Now, let's go back to Calgary and this time head to Banff, a town in a setting that begs photography. The main street, Banff Avenue seems to run into the Rockies. Stop in at the Fairmont Banff Springs Hotel, one of the world's most elegant hostelries, overlooking the Bow River Valley and backed by Fairholme Mountain Range. Marvel at the views – inside and out. It's worth it, even if you don't stay there. Then take a ride in a cable car to the top of the mountain for a magnificent panorama.

Alberta's pièce de résistance is the Icefields Parkway beginning at Banff and running along the continental divide displaying majestic grandeur at every turn. Lake Louise, the so called 'Diamond in the Wilderness' is breathtaking. In front of Fairmont Chateau Lake Louise is the glacier-fed lake from which the town (and hotel) gets its name. The image of another nearby body of water, Lake Moraine, for many years appeared on the Canadian 10-dollar bill.

Move onward to the Columbian Icefields, where the Athabasca Glacier descends six kilometres to the Parkway from a saddle along the Continental Divide. As the glacier melts, streams form sending icy water to three oceans: Pacific, Arctic and Atlantic. Specially built vehicles carry visitors onto Icefields where they can walk on 400-year-old ice. Following that unique experience continue north, exit Banff National Park and enter Jasper National Park. Keep a watchful eye for wildlife, as it is not unusual to spot bighorn sheep, wolves, elk, black bears and mountain goats in these protected areas. The town of Jasper makes for a pleasant stop. Choose from a wide range of accommodation that includes Jasper Park Lodge with its world-famous golf course, stunningly surrounded by fantastic mountain scenery.

From Jasper, head east to Edmonton. Did you realize that Alberta's capital city grew from roots planted back in 1795? Fort Edmonton was established as a trading post on the south side of the North Saskatchewan River and, from that small start, grew one of Canada's finest cities. Let's take a look at what a visitor can enjoy now that we are into the fourth century since those first pioneers arrived.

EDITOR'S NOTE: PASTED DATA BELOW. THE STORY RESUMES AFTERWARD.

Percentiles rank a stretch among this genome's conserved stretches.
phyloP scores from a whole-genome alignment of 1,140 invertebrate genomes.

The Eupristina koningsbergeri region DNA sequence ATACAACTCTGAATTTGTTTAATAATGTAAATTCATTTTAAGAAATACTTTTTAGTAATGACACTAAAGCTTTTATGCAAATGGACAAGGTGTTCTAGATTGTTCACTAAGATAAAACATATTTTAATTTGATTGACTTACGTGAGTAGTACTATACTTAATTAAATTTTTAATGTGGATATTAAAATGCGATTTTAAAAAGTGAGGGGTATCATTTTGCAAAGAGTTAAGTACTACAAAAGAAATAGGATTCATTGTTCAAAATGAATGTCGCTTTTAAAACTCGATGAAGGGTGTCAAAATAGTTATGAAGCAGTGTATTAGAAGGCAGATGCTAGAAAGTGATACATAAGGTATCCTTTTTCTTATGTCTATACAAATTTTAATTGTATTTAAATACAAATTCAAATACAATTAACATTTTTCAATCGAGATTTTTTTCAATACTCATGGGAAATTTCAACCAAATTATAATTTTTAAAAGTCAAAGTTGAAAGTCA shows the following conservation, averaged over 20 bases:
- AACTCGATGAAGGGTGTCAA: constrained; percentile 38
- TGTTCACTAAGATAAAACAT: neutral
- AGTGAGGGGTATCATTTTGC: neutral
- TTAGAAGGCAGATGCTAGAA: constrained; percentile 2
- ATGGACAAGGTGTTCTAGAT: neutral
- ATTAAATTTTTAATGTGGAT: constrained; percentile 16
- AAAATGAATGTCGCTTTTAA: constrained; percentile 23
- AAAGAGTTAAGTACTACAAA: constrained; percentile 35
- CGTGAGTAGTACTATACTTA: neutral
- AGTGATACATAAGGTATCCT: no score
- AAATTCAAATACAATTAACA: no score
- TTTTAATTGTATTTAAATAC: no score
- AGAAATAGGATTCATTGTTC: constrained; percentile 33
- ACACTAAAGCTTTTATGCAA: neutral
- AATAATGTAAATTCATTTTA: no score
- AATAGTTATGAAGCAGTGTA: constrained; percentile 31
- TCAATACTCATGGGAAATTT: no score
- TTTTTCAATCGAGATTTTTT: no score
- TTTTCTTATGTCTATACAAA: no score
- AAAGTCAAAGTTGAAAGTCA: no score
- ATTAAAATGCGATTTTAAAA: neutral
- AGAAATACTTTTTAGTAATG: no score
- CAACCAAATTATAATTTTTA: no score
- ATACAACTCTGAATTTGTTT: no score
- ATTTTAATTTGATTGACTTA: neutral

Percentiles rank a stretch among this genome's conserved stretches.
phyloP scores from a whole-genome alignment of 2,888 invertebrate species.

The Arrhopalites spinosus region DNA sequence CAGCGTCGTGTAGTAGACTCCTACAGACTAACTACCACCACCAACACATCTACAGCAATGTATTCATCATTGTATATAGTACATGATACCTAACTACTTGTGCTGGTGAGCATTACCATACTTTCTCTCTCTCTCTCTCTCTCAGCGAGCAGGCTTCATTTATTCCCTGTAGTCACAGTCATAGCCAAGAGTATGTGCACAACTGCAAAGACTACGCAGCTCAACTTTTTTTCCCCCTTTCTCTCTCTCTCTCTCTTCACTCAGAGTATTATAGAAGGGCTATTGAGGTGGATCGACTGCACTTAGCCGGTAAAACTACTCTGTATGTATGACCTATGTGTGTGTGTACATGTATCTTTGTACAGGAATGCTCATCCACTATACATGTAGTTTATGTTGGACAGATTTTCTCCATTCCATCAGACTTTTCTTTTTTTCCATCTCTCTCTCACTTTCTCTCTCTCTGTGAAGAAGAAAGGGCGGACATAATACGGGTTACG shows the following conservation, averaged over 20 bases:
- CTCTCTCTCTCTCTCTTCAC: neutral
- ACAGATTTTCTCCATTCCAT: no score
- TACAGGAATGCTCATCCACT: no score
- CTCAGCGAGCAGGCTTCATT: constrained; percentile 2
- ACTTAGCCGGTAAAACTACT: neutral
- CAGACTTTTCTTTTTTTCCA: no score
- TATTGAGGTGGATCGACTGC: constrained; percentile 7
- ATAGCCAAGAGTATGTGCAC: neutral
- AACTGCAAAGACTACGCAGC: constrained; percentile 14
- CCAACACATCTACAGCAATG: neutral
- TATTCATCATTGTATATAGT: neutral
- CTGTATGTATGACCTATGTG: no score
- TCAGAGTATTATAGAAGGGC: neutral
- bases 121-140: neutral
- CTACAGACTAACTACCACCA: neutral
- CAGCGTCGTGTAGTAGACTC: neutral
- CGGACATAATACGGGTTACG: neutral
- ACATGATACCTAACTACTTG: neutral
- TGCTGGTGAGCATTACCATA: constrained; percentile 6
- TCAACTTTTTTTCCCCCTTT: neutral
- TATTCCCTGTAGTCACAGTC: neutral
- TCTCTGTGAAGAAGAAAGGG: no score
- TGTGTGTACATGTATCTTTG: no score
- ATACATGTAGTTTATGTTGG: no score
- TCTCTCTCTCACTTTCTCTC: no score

The original fort is long gone, but has been replaced; the most recent incarnation is a theme park. The staff, dressed in costumes of the era, describe life and conditions as they would have been in the late 18th century. Fort Edmonton was also a staging point for prospectors during the late 19th-century gold rush.

Edmonton has 460 parks, more per capita than any other city in North America. One of them, Sir Winston Churchill Park, is right downtown surrounded by such entities as the Stanley Milner Public Library, the Art Gallery of Alberta and the Churchill Theatre Complex with six stages for live performances.

Gardeners in particular will love the setting of the Muttart Conservatory, housed in four glass pyramids. One represents jungle conditions, another, a desert, a third offers a temperate scene with changing conditions according to the season. Finally, take a stroll through the lovely floral area and, as they say, take time to smell the flowers. Drive or take the 'Pedway', a foot bridge over the river from the expansive park area, where you'll find the Royal Museum. The designation 'Royal' was consented to by Queen Elizabeth II, following her visit in May 2005. The facility was a 1967 Centennial project that started out as the Provincial Museum of Alberta. Four sections feature wildlife, native history, pioneers, and natural history and geography. Not far away is the Rutherford House, now a museum, built by Alberta's first premier and founder of the University of Alberta. The university enrols more than 30,000 students each year.

We Canadians have so much to be proud of! Mother Nature's hand is certainly high on our list of blessings. One can run out of adjectives trying to describe indescribable beauty. If you have yet to visit Alberta, put the province at the top of your 'must see' list.